6 years ago

Europe in Review 2016

  • Text
  • Parliament
  • Poland
  • Hungary
  • Visegrad
  • Yearbook
  • Europe
  • Tax
  • Luxleaks
  • Union
  • Politics
  • Brexit
The biggest events that shaped the European Union in 2016.

Trade: Is

Trade: Is Europe still open for business? EU trade policy has become a target for environmentalists, transparency advocates and populists alike, casting a doubt whether Europe can still close trade deals. By Eszter Zalan Before 2016, very few outside Belgium Socialists in the French-speaking Wallonia region, launched himself onto the world stage when he refused to support the EU-Canada trade deal (Ceta). Wallonia's opposition lay in systems that allow multinational companies to take governments to court and the protections of human and consumer rights. The idea behind a common trade policy was member states banding together carried more weight in negotiations with potential trade partners and could carve out better terms. 2016 saw that idea take a near miss. The trade deal with Canada, negotiated for seven years, almost collapsed at the last minute and question. The region's leader was hailed as a hero by effect symbolised the trouble the bloc's trade policy is in. The Transatlantic Trade and Investment Partnership (TTIP) - currently under negotiations - continues to receive heavy criticism by transparency and environmental NGOs. 2016 has become the year when many of the so far unchallenged pillars of the European Union were called into question. Trade, a common European policy pillar for over 40 years, was mainly an area for technocrats and in particular, Chinese dumping which has caused have tried to agree on reinforced trade protection tools for Europe, but have stalled in the council for three years. The idea behind a common trade policy was member states banding together carried more weight in negotiations with potential trade partners and could carve out better terms. Photo: Kees Torn

The European Commission has long argued that in the case of Chinese steel dumping, the so-called lesser duty rule has limited EU tariffs to 21 percent, while the US, which has no such rule, could impose tariffs up to 266 percent. While the EU has started focusing on reinforcing trade tools and discussing reforming trade policy to make it more transparent and effective, the other side of the Atlantic has elected Donald Trump, who opposes free trade deals, for US president. consumer standards are under threat and that trade deals, rather than creating jobs and generating multinational companies. Populist groups, on both the left and the right of the political gain. “Until now trade policy was perceived as a technical societies, and a change of approach is needed,” an EU diplomat summed up in the autumn. The struggle to sign on time the EU-Canada accord, highlights how trade has become politically sensitive and that the EU is less capable of delivering results. "It seems obvious that the EU is not capable of having an international agreement even with a country that has values that are so European, with a country that is as nice and as patient as Canada," Canadian international trade minister Chrystia Freedland said at one point in the last-minute negotiations. TTIP, which was supposed to set the standards for world trade. administration to decide the fate of the talks, going on since 2013. Bernd Lange, chairman of the European Parliament's trade committee warned that open trade policy is not something Europeans can take for granted anymore. "There is a feeling that something uncontrollable is happening, people will be afraid of it and start opposing it. We have to better control globalisation," he said, adding that, the democratic structures are Yet with TTIP slipping away, and a lagging agreement trade, while others would move toward a more protectionist path. populism would only mean more protectionism. Paul Magnette: His opposition to Ceta launched him from obscurity to the world political stage. Photo: Campact EUROPE IN REVIEW DECEMBER 2016— 23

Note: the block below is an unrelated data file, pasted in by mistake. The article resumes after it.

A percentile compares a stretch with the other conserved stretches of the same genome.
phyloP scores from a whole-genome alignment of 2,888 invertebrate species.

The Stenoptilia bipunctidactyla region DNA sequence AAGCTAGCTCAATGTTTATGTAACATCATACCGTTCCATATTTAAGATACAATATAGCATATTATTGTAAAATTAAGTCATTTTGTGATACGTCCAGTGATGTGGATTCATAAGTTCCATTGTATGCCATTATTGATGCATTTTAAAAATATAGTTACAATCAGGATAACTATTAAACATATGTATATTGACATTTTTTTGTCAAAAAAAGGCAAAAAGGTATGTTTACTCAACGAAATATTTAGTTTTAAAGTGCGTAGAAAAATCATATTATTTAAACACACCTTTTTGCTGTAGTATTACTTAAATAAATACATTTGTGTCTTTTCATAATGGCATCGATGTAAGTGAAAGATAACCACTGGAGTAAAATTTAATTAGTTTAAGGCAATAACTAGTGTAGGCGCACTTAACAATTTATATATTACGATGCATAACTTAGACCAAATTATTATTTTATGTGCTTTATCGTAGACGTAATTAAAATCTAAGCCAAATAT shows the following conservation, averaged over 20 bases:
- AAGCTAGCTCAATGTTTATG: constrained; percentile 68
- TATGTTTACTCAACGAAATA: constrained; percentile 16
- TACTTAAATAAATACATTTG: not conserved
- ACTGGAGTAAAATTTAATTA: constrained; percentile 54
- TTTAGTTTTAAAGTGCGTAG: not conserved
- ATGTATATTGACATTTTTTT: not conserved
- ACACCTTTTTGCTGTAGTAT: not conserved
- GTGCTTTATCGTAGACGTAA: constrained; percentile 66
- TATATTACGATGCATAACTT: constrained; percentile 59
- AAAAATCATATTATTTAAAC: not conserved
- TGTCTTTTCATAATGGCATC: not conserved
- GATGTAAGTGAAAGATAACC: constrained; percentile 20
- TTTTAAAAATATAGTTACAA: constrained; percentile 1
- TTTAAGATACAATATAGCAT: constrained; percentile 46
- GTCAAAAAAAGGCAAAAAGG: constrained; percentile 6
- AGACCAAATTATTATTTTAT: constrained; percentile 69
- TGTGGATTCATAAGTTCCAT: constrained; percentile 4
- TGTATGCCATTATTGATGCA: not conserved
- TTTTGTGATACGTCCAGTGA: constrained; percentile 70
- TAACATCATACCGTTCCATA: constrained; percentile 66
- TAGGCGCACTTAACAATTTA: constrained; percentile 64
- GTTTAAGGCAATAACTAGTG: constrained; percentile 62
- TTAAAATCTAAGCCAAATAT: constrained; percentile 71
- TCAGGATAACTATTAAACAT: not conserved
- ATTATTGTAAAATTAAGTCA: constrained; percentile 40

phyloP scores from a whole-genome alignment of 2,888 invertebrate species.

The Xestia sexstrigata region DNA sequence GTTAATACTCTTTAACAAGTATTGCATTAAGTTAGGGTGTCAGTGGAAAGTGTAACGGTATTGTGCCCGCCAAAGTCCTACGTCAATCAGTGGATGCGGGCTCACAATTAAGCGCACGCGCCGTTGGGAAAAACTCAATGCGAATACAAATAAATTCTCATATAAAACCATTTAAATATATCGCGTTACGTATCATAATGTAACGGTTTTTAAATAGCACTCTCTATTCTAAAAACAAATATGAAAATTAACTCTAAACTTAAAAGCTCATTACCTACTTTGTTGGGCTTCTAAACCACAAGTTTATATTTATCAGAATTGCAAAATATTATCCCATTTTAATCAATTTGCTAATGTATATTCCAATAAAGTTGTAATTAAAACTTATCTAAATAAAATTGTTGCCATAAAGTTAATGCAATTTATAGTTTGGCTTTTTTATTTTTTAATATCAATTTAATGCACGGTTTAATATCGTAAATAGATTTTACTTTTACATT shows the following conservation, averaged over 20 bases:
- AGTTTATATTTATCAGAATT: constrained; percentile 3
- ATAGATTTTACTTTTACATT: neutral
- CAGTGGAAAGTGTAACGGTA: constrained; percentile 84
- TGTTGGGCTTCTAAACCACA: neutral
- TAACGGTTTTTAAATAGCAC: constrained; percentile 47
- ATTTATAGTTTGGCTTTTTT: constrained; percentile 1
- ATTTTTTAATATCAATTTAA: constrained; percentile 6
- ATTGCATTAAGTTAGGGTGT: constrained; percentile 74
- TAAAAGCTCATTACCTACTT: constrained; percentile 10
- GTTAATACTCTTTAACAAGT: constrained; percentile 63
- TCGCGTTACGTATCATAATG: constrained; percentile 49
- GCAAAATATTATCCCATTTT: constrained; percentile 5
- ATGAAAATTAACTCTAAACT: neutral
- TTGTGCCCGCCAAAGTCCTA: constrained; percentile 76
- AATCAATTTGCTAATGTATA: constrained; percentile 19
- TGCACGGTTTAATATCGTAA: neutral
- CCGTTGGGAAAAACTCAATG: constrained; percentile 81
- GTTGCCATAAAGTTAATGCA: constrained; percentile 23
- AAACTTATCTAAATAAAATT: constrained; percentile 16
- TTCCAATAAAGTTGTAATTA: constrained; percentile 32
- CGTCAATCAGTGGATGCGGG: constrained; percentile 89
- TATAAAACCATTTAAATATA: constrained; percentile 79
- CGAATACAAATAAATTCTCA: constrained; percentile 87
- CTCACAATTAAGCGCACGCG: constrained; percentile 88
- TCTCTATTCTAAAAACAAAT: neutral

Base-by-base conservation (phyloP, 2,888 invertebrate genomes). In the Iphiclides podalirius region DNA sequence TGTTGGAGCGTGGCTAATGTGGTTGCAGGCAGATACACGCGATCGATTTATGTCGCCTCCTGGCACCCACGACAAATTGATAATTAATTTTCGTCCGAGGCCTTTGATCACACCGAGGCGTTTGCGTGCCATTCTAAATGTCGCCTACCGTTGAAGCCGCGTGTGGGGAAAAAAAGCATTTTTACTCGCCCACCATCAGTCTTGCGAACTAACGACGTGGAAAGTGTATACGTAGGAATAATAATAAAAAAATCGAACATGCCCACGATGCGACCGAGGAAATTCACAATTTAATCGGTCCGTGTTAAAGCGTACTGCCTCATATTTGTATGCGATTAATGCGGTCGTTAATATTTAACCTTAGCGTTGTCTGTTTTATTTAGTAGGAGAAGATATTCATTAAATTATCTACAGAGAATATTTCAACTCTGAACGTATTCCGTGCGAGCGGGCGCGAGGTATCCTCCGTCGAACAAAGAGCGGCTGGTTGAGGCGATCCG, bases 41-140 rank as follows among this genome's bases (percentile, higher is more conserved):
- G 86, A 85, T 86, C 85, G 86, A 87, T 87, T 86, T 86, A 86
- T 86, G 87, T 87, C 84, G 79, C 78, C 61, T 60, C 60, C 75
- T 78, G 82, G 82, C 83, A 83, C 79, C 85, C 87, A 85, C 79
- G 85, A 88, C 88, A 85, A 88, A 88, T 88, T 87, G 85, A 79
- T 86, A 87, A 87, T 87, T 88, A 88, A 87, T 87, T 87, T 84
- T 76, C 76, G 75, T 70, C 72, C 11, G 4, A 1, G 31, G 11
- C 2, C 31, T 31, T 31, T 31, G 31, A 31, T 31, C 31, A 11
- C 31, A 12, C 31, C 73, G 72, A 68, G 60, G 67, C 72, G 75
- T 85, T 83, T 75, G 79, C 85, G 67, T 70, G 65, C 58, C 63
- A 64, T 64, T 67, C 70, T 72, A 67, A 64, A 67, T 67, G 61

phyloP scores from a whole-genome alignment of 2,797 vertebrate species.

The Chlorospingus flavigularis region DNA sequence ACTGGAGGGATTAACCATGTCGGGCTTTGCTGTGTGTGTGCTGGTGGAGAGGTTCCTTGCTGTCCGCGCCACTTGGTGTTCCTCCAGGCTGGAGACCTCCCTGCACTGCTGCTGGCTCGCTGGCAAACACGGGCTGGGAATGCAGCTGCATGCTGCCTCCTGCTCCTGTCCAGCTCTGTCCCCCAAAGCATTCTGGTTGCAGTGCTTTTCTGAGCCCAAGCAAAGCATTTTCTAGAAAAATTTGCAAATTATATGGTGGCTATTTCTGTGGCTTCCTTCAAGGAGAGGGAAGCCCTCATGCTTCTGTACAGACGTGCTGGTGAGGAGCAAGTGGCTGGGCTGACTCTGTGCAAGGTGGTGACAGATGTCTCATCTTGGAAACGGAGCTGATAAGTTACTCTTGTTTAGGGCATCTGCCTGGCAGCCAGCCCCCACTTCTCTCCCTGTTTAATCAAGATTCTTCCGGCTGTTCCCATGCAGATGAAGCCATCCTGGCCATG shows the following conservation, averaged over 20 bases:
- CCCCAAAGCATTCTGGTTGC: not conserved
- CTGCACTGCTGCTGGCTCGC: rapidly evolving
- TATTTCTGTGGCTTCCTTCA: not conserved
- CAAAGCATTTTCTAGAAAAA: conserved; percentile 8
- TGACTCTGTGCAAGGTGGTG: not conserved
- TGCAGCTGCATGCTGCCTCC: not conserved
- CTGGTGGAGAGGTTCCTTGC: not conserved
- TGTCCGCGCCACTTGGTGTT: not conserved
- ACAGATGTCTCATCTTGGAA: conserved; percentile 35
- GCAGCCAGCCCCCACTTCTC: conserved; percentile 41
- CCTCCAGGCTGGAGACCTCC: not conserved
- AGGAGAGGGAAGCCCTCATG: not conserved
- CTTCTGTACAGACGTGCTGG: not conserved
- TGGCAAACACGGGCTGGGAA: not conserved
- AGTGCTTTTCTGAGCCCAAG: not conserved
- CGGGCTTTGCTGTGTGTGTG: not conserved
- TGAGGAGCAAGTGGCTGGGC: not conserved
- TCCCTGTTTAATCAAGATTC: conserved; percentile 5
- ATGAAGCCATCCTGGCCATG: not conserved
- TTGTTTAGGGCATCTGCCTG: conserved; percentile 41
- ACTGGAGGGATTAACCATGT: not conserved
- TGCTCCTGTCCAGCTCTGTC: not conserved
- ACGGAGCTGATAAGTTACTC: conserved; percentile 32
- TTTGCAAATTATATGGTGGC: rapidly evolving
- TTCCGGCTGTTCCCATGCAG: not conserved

More magazines